The Western Australian Ombudsman undertakes an important responsibility to review family and domestic violence fatalities. Arising from this work, the Ombudsman identified the need to undertake a major own motion investigation into issues associated with violence restraining orders (VROs) and their relationship with family and domestic violence fatalities.
To undertake the investigation, in addition to an extensive literature review and stakeholder engagement, the office of the Ombudsman collected and analysed a comprehensive set of deidentified state-wide data relevant to family and domestic violence and examined 30 family and domestic violence fatalities notified to the Ombudsman. The Ombudsman has found that a range of work has been undertaken by state government departments and authorities to administer their relevant legislative responsibilities, including their responsibilities arising from the Restraining Orders Act 1997. The Ombudsman has found, however, that there is important further work that should be done. This work, detailed in the findings of this report, includes a range of important opportunities for improvement for state government departments and authorities, working individually and collectively, across all stages of the VRO process.
The Ombudsman has also found that Aboriginal Western Australians are significantly overrepresented as victims of family violence, yet underrepresented in the use of VROs. Following from this, the Ombudsman identified that a separate strategy, specifically tailored to preventing and reducing Aboriginal family violence, should be developed. This strategy should actively invite and encourage the full involvement of Aboriginal people in its development and be comprehensively informed by Aboriginal culture.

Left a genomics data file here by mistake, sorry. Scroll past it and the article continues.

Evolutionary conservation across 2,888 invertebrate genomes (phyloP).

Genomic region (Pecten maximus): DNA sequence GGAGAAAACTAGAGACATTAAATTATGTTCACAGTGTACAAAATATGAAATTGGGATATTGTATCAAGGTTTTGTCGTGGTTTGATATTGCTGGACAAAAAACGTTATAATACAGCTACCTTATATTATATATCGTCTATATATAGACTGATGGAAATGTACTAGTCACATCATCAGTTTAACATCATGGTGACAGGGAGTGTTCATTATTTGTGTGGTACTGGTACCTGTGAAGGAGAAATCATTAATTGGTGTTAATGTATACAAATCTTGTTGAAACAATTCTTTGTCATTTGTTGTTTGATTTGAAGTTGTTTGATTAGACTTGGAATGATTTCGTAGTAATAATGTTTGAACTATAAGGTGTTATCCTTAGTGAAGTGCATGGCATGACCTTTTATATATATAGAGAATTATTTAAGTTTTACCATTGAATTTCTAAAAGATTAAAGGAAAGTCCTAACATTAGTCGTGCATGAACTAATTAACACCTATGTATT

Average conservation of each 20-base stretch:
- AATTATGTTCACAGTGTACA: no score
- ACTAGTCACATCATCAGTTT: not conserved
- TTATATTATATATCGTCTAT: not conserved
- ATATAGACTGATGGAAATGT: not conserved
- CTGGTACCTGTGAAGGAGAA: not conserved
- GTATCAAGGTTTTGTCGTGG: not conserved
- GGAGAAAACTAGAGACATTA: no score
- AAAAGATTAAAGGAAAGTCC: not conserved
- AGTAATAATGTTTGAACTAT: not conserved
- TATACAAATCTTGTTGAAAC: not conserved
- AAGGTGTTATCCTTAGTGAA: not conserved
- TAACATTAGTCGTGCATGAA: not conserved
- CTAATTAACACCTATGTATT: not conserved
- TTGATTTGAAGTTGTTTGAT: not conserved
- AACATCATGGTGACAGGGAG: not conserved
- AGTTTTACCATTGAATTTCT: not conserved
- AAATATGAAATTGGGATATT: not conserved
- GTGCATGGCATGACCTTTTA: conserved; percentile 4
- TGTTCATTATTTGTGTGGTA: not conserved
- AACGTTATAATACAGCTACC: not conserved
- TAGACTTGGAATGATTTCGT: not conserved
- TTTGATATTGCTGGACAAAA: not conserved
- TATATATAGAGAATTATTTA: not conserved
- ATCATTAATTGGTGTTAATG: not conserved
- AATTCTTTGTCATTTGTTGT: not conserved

Furthermore, this investigation has identified nine key principles for state government departments and authorities to apply when responding to family and domestic violence and in administering the Restraining Orders Act 1997. Applying these principles will enable state government departments and authorities to have the greatest impact on preventing and reducing family and domestic violence and related fatalities.
Arising from the findings of the investigation, the Ombudsman has made 54 recommendations to four government agencies about ways to prevent or reduce family and domestic violence fatalities. The Ombudsman is very pleased that each agency has agreed to these recommendations and has, more generally, been highly co-operative, responsive and positively engaged with the Ombudsman’s investigation.
Importantly, the office of the Ombudsman will actively monitor the implementation of these recommendations and report to Parliament the results of this monitoring.
In undertaking this investigation, the Ombudsman acknowledges the employees of state government departments and authorities, including police officers and child protection workers, as well as non-government organisations, who, on a day to day basis, work to keep victims safe and hold perpetrators accountable.
Finally, the Ombudsman acknowledges, and expresses deepest sympathy to, the families and communities who have been affected by family and domestic violence fatalities in Western Australia. Throughout this report the Ombudsman has sought to ensure that the victims of family and domestic violence are heard, including through a number of case studies titled ‘A victim’s voice’.